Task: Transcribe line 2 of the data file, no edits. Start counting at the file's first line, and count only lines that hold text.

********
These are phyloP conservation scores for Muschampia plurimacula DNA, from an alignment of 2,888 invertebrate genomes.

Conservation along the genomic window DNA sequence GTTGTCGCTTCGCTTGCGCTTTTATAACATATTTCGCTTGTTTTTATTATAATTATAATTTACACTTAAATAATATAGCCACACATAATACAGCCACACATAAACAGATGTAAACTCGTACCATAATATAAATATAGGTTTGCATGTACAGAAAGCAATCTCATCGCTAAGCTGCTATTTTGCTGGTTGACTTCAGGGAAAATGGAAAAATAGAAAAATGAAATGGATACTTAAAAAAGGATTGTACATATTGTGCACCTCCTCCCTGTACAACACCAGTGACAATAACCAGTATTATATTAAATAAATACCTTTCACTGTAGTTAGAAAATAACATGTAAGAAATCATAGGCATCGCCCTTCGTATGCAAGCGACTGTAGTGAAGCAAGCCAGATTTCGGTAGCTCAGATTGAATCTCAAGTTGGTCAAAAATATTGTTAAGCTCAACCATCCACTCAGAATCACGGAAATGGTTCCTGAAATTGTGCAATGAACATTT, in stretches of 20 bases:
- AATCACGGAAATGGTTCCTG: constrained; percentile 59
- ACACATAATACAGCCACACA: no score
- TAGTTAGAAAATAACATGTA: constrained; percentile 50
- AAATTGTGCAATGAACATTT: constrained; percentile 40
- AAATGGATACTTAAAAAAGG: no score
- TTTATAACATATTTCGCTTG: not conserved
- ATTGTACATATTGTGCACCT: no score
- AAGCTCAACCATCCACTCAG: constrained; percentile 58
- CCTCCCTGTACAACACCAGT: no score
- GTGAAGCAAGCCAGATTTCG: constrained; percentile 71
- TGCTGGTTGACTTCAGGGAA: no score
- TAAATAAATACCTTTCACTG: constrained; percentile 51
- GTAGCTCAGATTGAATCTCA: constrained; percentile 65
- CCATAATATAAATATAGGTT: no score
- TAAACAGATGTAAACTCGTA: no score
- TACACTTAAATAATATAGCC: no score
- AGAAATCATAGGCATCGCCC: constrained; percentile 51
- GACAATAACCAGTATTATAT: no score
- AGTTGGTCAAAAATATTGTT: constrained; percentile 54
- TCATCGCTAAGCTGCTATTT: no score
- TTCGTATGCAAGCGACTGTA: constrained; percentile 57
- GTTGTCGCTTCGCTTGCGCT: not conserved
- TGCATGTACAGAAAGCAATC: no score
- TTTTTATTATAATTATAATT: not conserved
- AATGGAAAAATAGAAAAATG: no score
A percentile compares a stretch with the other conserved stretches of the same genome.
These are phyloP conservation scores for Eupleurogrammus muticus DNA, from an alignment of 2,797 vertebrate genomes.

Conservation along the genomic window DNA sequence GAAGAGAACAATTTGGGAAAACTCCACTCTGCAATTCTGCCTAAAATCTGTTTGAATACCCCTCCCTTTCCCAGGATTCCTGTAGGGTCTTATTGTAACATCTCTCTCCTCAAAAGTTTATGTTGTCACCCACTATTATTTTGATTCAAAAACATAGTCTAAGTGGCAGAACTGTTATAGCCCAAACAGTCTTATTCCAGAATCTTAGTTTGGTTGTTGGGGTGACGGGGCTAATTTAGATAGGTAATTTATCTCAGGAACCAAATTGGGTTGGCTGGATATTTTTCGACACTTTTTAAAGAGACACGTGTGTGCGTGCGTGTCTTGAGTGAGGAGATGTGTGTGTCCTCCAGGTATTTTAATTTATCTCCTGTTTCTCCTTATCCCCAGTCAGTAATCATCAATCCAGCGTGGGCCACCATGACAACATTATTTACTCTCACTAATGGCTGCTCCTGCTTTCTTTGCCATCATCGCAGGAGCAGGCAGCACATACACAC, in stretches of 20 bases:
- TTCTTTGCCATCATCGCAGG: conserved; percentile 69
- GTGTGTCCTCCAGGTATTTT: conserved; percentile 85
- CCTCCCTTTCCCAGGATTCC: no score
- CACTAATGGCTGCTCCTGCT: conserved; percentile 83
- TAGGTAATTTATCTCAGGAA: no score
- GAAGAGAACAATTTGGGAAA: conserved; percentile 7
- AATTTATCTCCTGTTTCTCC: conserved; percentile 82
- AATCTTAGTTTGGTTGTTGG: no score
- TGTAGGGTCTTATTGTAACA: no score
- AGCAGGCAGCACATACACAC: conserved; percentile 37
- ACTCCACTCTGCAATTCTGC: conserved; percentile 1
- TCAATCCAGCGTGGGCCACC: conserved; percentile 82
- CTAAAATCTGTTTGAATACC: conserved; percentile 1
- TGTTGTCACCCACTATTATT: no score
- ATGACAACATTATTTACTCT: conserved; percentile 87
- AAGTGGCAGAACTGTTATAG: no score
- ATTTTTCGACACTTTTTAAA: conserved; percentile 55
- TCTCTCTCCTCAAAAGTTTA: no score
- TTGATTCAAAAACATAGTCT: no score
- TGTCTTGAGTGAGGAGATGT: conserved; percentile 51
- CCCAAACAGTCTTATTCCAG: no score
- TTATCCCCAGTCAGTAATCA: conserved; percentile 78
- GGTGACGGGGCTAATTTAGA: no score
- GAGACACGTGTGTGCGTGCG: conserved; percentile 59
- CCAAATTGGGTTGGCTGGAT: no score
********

Conservation along the genomic window DNA sequence GTTGTCGCTTCGCTTGCGCTTTTATAACATATTTCGCTTGTTTTTATTATAATTATAATTTACACTTAAATAATATAGCCACACATAATACAGCCACACATAAACAGATGTAAACTCGTACCATAATATAAATATAGGTTTGCATGTACAGAAAGCAATCTCATCGCTAAGCTGCTATTTTGCTGGTTGACTTCAGGGAAAATGGAAAAATAGAAAAATGAAATGGATACTTAAAAAAGGATTGTACATATTGTGCACCTCCTCCCTGTACAACACCAGTGACAATAACCAGTATTATATTAAATAAATACCTTTCACTGTAGTTAGAAAATAACATGTAAGAAATCATAGGCATCGCCCTTCGTATGCAAGCGACTGTAGTGAAGCAAGCCAGATTTCGGTAGCTCAGATTGAATCTCAAGTTGGTCAAAAATATTGTTAAGCTCAACCATCCACTCAGAATCACGGAAATGGTTCCTGAAATTGTGCAATGAACATTT, in stretches of 20 bases: